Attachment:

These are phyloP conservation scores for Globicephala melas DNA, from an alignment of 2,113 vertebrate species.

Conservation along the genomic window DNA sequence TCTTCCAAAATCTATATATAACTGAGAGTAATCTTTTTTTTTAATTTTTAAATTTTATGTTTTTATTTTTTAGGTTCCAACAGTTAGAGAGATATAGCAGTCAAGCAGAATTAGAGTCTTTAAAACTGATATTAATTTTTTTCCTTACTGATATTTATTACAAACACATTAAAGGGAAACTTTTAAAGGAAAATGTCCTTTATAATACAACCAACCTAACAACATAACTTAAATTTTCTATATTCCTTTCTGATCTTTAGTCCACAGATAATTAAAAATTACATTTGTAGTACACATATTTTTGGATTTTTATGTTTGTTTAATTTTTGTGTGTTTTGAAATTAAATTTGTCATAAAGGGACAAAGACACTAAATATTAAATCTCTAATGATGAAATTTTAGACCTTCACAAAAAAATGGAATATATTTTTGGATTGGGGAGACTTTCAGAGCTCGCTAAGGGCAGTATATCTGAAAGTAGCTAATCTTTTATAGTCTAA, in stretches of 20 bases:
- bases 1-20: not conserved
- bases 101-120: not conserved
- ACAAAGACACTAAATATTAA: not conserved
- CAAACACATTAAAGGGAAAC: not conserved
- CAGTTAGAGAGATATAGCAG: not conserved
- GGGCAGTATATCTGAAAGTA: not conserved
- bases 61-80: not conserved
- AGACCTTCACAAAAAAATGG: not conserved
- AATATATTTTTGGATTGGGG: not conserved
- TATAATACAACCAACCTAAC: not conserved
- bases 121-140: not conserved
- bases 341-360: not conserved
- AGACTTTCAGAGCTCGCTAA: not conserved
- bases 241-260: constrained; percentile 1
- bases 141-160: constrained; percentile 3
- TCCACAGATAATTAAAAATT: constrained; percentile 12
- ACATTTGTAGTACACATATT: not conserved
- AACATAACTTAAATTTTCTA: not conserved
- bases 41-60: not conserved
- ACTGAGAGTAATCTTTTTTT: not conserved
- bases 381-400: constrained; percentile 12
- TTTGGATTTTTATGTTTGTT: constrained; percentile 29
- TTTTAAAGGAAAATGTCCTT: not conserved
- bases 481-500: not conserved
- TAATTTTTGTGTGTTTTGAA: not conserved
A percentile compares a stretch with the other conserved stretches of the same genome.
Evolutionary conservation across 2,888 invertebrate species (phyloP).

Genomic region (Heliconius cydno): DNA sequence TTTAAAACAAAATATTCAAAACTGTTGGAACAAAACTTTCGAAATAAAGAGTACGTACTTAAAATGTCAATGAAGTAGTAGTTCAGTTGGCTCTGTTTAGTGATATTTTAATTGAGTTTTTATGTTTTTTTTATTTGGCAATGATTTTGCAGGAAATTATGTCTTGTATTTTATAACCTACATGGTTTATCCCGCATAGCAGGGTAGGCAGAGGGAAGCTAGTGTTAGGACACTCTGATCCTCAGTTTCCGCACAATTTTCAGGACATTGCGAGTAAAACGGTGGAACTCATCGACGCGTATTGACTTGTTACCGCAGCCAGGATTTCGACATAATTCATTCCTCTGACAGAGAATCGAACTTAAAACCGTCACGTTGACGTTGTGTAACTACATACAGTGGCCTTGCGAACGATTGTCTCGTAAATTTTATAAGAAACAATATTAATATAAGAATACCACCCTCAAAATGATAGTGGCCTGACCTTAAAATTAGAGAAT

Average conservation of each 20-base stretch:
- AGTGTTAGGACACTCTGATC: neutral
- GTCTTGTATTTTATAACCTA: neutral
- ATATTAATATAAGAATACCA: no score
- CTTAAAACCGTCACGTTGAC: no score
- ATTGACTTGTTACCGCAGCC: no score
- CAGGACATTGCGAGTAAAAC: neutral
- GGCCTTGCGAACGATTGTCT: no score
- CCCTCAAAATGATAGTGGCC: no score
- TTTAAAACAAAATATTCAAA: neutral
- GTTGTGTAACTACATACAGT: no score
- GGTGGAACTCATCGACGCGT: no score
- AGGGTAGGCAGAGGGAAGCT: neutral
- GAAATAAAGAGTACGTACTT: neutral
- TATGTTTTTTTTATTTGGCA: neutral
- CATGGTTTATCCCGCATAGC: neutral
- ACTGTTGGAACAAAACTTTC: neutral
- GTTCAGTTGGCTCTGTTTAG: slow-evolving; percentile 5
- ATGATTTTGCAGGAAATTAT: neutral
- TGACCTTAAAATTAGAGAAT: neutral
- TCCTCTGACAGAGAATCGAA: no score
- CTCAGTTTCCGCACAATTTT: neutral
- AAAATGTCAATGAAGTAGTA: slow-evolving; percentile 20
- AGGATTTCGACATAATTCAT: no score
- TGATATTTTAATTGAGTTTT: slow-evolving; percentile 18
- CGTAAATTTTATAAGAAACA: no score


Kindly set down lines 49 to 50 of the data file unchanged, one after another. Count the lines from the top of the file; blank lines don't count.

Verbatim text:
- ATGATTTTGCAGGAAATTAT: neutral
- TGACCTTAAAATTAGAGAAT: neutral